Hondurans weary of corruption look for change in election

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For many Hondurans, Sunday’s election will be about snatching power from a party whose successive administration has been widely blamed for deepening corruption and prompting thousands to flee the country to the United States. Is.

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More important to him is expelling President Juan Orlando Hernández’s National Party after 12 years, which takes over when power is gone. Such is the animosity towards Hernandez that for many years, migrants out of Honduras chanted “Get out of JOH!” slogan of. Referring to his initials.

There are many complaints against Hernandez and his party. An already difficult life has become even more difficult for many. Honduras was hit by two devastating storms in 2020. According to the National Institute of Statistics, the pandemic raised unemployment to 10.9% last year. According to the World Bank, the economy has declined by 9%. And the street gangs rule the area through terror.

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Hernandez has also become a national embarrassment. US federal prosecutors in New York have accused him of running a narco state and fueling his political rise with drug money. Hernandez has denied all this and has not been formally charged, but that could change once he steps down.

And many believe that Hernandez is not legitimately their president. A friendly court lifted the constitutional ban on re-election and Hernandez won a 2017 contest full of irregularities that were nonetheless quickly recognized by the Trump administration.

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So in Sunday’s election the National Party’s candidate, Tegucigalpa Mayor Nasri Asafura, faces significant hurdles as Hernandez’s chosen successor.

Honduran prosecutors also accused him of private access to more than $1 million in public money, but the Supreme Court put the case on hold until a type of comptroller court investigates.

Try as you might, Asafura couldn’t shake Hernandez’s stigma. At a recent rally in Tegucigalpa, Asafura pleaded, “I am different.”

The strength of the National Party is its ability to distribute benefits and mobilize voters, including about 200,000 government employees, and Asafura is still in the running. Of the 14 candidates, whoever receives the most votes on Sunday wins; There is no runoff.

The poll gave Shiomara Castro the best chance to defeat Asafura. This is Castro’s third attempt. She lost to Hernandez in her first run and then dropped out in 2017, when she was joined by Coalition-backed television personality Salvador Nasralla, who dropped out to support her this year.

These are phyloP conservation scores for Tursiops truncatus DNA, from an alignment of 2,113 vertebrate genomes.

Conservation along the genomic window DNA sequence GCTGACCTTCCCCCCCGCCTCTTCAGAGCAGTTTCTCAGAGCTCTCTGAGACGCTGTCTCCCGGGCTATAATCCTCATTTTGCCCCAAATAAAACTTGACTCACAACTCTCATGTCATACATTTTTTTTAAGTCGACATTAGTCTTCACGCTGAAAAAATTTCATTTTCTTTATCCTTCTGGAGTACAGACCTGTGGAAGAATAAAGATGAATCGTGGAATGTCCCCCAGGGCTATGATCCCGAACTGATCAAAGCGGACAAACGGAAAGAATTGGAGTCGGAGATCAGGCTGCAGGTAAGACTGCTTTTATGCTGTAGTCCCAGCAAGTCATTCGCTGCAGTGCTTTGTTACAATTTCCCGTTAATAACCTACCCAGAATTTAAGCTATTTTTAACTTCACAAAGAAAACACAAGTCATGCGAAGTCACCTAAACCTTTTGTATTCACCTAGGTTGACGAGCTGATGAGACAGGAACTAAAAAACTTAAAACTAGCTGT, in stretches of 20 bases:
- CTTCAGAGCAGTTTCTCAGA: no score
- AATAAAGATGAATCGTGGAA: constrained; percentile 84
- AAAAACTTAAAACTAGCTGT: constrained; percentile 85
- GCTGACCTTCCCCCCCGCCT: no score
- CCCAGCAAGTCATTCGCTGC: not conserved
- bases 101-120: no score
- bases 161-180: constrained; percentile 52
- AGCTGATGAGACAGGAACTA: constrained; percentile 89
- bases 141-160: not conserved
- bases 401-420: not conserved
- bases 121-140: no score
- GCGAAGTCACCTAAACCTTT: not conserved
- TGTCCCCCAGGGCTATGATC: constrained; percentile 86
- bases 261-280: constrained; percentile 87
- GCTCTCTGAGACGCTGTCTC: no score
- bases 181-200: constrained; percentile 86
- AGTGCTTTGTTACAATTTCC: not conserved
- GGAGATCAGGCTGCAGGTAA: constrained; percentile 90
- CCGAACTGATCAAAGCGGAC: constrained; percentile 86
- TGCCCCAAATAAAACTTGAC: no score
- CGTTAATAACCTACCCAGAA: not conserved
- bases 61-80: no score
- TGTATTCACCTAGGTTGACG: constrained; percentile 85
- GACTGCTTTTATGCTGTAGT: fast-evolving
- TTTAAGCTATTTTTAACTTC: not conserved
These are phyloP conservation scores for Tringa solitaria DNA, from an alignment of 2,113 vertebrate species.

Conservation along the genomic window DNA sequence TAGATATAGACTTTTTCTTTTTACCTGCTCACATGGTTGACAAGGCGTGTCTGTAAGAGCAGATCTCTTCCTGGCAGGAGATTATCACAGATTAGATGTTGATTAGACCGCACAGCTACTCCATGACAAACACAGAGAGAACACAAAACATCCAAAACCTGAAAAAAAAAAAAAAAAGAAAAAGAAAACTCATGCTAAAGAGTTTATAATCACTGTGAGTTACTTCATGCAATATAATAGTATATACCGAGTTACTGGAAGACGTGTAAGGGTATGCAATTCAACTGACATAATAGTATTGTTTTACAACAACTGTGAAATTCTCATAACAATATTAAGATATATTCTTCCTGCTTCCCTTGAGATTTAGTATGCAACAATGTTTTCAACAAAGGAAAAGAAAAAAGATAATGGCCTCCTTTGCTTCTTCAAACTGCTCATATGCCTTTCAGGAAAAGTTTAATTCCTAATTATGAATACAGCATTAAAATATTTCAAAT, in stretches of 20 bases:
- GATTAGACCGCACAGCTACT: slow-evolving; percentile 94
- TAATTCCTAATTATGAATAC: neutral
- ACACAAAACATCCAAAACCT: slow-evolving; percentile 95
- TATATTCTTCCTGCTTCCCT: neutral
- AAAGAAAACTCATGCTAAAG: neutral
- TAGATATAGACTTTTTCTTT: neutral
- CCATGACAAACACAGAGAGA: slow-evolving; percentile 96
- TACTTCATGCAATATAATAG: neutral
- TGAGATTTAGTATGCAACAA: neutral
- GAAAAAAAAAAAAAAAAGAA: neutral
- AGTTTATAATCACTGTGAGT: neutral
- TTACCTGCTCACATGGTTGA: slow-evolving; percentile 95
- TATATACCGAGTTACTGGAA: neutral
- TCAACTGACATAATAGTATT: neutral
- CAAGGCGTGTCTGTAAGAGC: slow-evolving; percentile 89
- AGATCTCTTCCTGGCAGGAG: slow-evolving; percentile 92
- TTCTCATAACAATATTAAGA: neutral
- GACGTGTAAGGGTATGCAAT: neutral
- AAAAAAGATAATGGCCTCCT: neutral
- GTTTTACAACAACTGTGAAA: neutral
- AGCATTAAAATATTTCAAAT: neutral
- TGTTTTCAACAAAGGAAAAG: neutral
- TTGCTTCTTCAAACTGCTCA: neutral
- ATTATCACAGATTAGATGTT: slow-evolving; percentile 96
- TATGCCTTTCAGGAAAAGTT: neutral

The 62-year-old candidate of the left-wing Liberty and Refoundation Party is the wife of former President Jose Manuel Jelaya, who stirred both the US and Honduran establishments by forming close ties with Venezuelan President Hugo Chávez. coup in 2009. Officials justified his removal, alleging that he had planned to violate the same constitutional ban on re-election that Hernandez later ignored.

He has also been accused of corruption. When a Honduran drug trafficker was sentenced to life in the United States in 2019, US Attorney Geoffrey S. Berman said he had paid millions in bribes to government officials, including $2 million to Zelaya, Zelaya denied an allegation.

Castro’s campaign has focused on the need to remove the existing power infrastructure and connect Asafura to Hernandez at every opportunity.

“They call Honduras a narco state because of this mafia that controls us and because of which they also say we are the most corrupt country in Latin America,” Castro said at a recent campaign event. “This is a moment to say enough about the misery, poverty and exclusion our country is experiencing right now.”

Over the years, US relations with Honduras have been governed by Honduras’ willingness to cooperate in the War on Drugs, as a major transshipment point for cocaine headed north and to help prevent migration. . But US prosecutors have shown that while the government was aiding the intervention, its politicians were benefiting from drug proceeds and helping protect other shipments, most notably those of former lawmaker Juan Antonio “Tony” Hernandez. In the case, the president’s brother, who was sentenced to life in prison in the United States.

The Biden administration continues to contend with Central American migrants arriving at the southwest border, many of whom are from Honduras. Vice President Kamala Harris has cited corruption in the region as one of the major problems driving that movement.

According to Vanderbilt University’s America’s Barometer Pulse of Democracy 2021 report released this month, more than half of those polled in the nation of 9.3 million expressed a desire to live or work abroad – 30 percent more than in 2004 .

In addition to the president, Hondurans would elect a new Congress and their representatives for the Central American Parliament.

Luis Vasquez, 43, a systems technician in Tegucigalpa, said he was overwhelmed by all the candidates.

“There is no substitute for offers that we can rely on; It is just that much,” he said. But he was sure that his vote would not go to the National Party, “because the high level of corruption has shown.”

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Sherman reported from Mexico City.

Credit: www.independent.co.uk / Juan Orlando Hernandez

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